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ABSTRACT: Measuring body weight and height of critically ill patients in intensive care often challenge nurses. Estimated weight and height is thought to be inaccurate. This quality improvement project was to determine one effective method of how all patients in intensive care unit (ICU) could be measured and weighed accurately and cost effectively. The determined method also was to be Occupation Health and Safety safe, adhere to infection control standards and minimises risks of patient handling. The focus for this quality improvement was that the measurement methods were to be utilised in conjunction with a baseline patient assessment in the ICU.
Six different types of weighing scales were compared. Three methods were tested in a workshop for accuracy. The results were compared to a 'standing scale' as the 'gold standard' for body weight. The second stage of the project was to determine the body height of patients in the supine position. The tools were designed by the quality improvement team (QIT) and manufactured by the hospital Departments. The methods were also tested in a workshop for accuracy. The measurements were compared to a wall mounted stadiometer as the 'gold standard'.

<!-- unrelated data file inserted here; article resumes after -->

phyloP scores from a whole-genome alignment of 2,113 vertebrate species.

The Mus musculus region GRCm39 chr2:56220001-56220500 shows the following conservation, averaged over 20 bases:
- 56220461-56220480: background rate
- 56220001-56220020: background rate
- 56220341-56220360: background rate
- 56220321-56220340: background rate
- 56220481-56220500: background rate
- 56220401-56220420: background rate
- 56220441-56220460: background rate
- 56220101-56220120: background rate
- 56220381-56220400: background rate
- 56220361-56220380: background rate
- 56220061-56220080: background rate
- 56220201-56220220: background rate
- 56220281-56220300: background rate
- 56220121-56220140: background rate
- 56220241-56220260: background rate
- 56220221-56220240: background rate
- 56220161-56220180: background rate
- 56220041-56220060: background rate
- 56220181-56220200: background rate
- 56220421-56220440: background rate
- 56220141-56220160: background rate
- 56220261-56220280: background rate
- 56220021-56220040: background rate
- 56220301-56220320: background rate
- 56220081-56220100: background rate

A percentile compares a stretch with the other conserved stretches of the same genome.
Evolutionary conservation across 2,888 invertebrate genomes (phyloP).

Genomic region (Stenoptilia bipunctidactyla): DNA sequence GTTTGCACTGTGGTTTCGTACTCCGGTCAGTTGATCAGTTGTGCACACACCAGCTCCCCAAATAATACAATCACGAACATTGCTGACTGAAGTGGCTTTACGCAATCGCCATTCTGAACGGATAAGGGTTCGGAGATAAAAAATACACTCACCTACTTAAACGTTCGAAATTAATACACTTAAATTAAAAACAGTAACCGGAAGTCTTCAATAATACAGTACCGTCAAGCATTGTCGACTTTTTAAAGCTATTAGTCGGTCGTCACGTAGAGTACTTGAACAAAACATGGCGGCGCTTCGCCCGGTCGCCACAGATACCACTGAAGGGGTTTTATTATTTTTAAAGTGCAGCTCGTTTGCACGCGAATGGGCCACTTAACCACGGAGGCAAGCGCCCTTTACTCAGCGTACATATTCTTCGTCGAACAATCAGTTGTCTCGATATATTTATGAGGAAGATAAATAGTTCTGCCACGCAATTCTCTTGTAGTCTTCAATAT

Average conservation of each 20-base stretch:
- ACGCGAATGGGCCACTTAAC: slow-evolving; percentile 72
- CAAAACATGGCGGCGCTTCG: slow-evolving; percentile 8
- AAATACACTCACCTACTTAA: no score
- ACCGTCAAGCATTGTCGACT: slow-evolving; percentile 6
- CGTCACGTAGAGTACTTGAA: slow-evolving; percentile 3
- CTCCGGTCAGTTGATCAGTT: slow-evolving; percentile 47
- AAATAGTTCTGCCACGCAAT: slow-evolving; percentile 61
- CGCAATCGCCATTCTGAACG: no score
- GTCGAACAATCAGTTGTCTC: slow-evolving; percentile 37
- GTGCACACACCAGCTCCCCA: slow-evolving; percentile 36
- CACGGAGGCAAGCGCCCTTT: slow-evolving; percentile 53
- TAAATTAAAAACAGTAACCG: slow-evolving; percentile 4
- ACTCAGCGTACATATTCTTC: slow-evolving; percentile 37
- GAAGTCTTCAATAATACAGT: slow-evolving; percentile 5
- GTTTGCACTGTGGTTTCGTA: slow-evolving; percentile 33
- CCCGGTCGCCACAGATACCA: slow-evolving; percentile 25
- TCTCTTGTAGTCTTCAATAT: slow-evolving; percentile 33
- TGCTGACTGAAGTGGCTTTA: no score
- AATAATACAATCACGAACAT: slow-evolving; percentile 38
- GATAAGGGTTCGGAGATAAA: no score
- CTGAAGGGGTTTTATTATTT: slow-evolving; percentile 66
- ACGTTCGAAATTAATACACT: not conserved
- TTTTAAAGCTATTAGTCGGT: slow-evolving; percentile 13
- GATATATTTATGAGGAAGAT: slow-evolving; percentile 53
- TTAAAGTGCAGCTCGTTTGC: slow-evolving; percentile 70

The two height measurement tools displayed differences of -1.2 to +3cm. The first weighing results of three methods showed variations. The methods displayed differences from 0.8 to 25kg. The aluminium height measurement tools and the Mercury scale conformed to the standard agreed to by the QIT.
Staff in the ICU required minimal training for the methods used. The uptake of a measured weight and height, in difference to estimation takes some time for staff to accept and use. Case exemplars that demonstrated an error rate with estimation were useful feedback towards the change in practice.
It was found that critically ill patients could be weighed effectively and accurately with a scale usable for every type of bed available in this ICU. All supine positioned patients can also be measured effectively and accurately with one height measurement method. These methods do not require the patient to be moved. There is no need to disconnect lines or monitoring equipment at any time during the measuring procedures.
Australian Critical Care 11/2010; 23(4):197-207. · 0.95 Impact Factor